Rabbi Carl Choper stated that he is a vegetarian partly because of what it means by eating only kosher foods. He stated that religion has also shaped his political views. He believes we have a communal responsibility. When poverty exists, we all bear some responsibility. He believes that, “Ultimately a community that does not have proper sanitation or health facilities or a means of supporting the poor is a community that is not fit for a scholar of Torah to live; it is a scandalous community,” (Choper, 2008).
Rosh Hashanah is New Year’s Day for Jews. This is a time of spiritual renewal. For 30 days prior to Rosh Hashanah, the shofar, or ram’s horn, is blown at each morning synagogue service to remind people that they stand before God. The ten Days of Awe follow Rosh Hashanah. People are encouraged to repent and change themselves inwardly by looking at what mistakes they have made over the past year. Yom Kippur completes the High Holy Days. Yom Kippur is the Day of Atonement and cleansing. This holy day renews the sacred covenant with God. Hanukkah is a celebration of the victory of the Maccabean Rebellion against the attempt to force non-Jewish practices on Jewish people. Hanukkah lasts for eight days. A Seder dinner is carried out in remembrance of the freedom from bondage in Egypt. Shavuot is celebrated in remembrance of the giving of the Torah to Moses at Mount Sinai.
Reconstructionist Jews celebrate these holidays much in the same manner as traditional Jews. For Orthodox Jews, the prayer services are entirely in Hebrew and there is a strictly detailed order of prayers that has developed over the past 2000 years. Reconstructionists use this as a skeletal outline and will substitute English readings that have similar themes (Choper, 2008). The prayer book is an ongoing developing book of prayers to Reconstructionists, but Orthodox Jews will see prayers as set and fixed. Reconstructionists celebrate Bat Mitzvah which is the coming of age celebration for girls. However, Orthodox Jews only celebrate Bar Mitzvah which is for boys only. Another difference is that not all Reconstructionist Jews keep kosher.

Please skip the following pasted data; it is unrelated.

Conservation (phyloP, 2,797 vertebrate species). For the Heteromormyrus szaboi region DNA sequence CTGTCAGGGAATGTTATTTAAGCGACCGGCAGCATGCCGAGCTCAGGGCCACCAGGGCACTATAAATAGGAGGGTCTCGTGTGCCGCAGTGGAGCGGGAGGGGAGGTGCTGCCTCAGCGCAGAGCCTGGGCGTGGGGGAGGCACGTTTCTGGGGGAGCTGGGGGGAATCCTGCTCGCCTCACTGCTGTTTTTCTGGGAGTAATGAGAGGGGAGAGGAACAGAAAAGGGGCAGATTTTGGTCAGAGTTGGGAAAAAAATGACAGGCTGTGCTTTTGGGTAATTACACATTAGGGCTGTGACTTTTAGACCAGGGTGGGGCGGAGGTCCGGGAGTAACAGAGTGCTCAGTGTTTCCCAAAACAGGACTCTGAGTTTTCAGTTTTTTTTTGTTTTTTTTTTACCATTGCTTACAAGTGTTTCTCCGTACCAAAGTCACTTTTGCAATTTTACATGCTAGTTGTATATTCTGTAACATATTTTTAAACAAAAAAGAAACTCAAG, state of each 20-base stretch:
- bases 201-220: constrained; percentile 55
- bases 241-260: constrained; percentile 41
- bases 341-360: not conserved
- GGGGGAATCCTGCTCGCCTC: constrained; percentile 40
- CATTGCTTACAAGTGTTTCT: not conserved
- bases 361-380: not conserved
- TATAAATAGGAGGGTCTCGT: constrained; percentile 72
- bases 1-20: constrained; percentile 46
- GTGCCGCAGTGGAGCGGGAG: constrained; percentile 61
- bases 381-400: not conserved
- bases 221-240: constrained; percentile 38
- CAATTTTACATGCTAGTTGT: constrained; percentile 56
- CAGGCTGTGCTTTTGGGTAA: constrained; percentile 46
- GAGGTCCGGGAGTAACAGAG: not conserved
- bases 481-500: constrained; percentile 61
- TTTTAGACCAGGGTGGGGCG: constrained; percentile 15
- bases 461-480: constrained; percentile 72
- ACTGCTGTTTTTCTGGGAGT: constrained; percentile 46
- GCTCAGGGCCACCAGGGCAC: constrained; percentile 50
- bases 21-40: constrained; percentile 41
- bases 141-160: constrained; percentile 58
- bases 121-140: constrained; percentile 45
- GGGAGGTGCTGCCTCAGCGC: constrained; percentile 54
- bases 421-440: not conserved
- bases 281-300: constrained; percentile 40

Although Orthodox Judaism and Reconstructionist Judaism are closely related, there are differences that will always set them apart. Orthodox Jews are traditional believers. They stand by the Hebrew Bible as the word of God revealed and the Talmud as the legitimate oral law. They believe they are bound by the traditional rabbinical halakhah as a way of achieving closeness to God. Rabbi Mordecai Kaplan who founded the Reconstructionist movement believed that the traditions exist for the people and not the other way around. Kaplan denied that Jewish people were specially chosen by God and believed this was needed to render Judaism viable in a non-Jewish environment. Orthodox Jews believe the old way of teaching is the correct way, while Reconstructionists believe Judaism needs to adapt to modern thinking in order to survive. These differences in thinking will probably always cause a division between these two sects of Judaism.
Choper, Carl (2008). Rabbi of Jewish Home of Greater Harrisburg, Chair of Interfaith Alliance of PA, Executive Director of Religion and Society Center, Former Rabbi of Temple Beth Shalom, Mechanicsburg, Pennsylvania, personal communication, March 10, 2008.
Fisher, M.P. (2005). Living Religions (6th ed). Prentice Hall.
Jewish Reconstructionist Federation (2008), Retrieved February 22, 2008, from: http://www.jrf.org/
Reconstructionist Rabbinical Association (2008), Retrieved February 22, 2008, from: www.therra.org
Reconstructionist Rabbinical College (2008), Retrieved February 22, 2008, from: www.rrc.edu